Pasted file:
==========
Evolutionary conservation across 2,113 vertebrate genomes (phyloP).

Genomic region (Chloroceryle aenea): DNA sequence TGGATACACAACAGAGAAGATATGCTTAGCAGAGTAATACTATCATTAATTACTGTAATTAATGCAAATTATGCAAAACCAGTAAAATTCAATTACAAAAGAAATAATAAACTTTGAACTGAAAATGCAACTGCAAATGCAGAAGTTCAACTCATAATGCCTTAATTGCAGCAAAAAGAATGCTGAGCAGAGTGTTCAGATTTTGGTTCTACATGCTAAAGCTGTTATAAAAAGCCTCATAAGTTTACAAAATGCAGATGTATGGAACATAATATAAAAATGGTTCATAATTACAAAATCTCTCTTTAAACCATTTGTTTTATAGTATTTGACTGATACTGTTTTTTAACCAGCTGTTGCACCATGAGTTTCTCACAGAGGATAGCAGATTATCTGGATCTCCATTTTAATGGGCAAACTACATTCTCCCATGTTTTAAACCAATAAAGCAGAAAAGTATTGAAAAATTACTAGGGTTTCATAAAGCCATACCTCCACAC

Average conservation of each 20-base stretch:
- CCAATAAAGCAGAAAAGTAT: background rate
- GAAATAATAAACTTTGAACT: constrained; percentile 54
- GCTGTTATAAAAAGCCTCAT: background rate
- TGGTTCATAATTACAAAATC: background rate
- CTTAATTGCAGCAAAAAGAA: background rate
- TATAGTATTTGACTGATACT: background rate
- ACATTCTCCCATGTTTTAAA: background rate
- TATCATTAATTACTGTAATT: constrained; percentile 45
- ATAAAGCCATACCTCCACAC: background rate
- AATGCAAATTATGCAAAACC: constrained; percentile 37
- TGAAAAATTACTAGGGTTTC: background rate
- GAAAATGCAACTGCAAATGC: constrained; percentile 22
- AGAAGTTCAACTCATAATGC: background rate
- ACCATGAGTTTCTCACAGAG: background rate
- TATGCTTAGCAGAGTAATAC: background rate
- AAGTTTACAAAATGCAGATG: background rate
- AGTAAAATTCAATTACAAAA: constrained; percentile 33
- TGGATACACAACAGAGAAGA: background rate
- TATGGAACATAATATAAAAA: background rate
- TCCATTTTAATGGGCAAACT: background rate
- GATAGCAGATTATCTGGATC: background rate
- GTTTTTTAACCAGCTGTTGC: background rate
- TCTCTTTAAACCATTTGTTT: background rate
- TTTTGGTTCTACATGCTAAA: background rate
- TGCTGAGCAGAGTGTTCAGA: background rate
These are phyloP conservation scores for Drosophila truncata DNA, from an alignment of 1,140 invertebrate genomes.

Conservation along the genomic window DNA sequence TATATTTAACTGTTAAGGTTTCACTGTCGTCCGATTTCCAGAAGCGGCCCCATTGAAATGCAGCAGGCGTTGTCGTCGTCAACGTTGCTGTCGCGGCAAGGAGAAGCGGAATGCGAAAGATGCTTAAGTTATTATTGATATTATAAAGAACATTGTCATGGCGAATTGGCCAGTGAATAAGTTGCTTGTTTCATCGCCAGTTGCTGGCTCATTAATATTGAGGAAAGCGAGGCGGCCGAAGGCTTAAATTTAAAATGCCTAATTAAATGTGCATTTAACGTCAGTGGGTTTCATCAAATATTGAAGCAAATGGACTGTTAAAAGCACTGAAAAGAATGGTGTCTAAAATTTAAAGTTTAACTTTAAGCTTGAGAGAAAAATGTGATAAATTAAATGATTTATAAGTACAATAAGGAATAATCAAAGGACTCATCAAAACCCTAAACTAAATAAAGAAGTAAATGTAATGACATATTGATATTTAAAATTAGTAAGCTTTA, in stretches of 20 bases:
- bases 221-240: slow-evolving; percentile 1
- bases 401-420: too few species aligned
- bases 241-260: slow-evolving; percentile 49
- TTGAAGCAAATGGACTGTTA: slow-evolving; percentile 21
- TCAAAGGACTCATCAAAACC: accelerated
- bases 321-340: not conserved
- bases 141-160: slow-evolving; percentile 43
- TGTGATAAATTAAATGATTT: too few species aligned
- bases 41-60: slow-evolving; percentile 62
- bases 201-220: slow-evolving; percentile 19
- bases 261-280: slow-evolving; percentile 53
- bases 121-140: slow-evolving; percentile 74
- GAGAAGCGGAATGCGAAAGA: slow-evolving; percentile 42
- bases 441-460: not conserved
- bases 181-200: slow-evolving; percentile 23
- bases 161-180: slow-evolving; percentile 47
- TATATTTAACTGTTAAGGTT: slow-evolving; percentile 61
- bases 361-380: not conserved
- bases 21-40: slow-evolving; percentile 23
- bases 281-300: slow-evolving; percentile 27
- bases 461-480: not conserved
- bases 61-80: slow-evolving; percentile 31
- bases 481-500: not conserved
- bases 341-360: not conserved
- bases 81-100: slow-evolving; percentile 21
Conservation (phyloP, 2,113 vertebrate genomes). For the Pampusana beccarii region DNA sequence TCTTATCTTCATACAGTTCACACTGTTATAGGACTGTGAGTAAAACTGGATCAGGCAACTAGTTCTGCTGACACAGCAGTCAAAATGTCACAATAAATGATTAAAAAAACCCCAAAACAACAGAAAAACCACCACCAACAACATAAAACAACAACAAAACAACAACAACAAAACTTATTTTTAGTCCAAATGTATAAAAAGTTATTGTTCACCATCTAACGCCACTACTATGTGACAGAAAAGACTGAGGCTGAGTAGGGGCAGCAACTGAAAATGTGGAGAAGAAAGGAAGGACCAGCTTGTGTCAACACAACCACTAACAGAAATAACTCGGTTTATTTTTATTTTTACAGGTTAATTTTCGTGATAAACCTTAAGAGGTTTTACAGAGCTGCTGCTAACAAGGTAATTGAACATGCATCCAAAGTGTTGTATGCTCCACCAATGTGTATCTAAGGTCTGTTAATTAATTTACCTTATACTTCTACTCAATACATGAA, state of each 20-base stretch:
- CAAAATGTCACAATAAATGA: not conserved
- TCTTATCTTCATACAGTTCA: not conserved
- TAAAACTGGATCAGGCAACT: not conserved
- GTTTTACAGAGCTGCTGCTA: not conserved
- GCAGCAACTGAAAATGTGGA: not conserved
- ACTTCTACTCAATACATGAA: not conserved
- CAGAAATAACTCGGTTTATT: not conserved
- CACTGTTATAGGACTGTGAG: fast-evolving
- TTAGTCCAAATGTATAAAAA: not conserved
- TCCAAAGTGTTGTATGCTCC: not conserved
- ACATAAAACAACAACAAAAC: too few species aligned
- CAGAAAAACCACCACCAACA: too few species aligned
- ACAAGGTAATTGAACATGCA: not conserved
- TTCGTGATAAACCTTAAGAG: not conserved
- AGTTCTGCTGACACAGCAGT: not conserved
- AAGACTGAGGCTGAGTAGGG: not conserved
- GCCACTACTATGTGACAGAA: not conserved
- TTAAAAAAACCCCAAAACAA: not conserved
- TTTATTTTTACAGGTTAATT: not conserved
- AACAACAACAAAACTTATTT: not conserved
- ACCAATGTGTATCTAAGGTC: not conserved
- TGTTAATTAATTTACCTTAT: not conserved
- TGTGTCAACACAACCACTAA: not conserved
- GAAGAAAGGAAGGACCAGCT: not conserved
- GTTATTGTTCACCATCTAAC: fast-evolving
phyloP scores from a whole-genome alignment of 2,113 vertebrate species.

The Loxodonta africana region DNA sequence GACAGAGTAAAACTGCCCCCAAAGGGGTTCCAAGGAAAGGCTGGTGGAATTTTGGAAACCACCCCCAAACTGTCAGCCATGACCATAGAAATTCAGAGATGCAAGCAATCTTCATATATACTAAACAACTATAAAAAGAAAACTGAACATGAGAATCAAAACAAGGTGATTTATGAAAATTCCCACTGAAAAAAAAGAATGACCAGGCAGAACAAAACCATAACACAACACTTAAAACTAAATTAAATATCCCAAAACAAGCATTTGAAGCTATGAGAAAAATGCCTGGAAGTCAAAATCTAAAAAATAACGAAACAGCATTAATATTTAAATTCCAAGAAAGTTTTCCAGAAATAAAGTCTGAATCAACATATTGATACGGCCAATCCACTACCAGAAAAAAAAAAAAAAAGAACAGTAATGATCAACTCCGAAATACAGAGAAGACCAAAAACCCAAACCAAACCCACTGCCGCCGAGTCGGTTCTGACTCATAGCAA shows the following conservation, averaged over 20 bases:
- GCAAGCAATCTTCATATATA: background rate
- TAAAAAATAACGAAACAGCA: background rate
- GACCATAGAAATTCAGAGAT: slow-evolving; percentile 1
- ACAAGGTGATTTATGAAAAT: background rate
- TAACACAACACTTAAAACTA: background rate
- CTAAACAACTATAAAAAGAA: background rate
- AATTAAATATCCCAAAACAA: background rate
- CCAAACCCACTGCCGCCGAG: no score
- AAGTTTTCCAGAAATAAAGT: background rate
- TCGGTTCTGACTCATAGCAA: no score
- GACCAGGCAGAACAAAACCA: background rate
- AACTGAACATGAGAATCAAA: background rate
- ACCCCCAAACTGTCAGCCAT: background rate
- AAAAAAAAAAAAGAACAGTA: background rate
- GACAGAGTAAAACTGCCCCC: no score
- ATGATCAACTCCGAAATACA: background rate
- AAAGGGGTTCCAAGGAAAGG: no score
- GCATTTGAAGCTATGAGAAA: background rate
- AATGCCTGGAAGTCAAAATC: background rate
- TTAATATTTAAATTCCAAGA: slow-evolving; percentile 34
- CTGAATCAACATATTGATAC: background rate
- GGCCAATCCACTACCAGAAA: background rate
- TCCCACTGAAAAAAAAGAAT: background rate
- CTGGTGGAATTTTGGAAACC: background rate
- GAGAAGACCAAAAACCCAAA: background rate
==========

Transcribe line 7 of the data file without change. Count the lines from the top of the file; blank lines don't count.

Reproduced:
- TGGTTCATAATTACAAAATC: background rate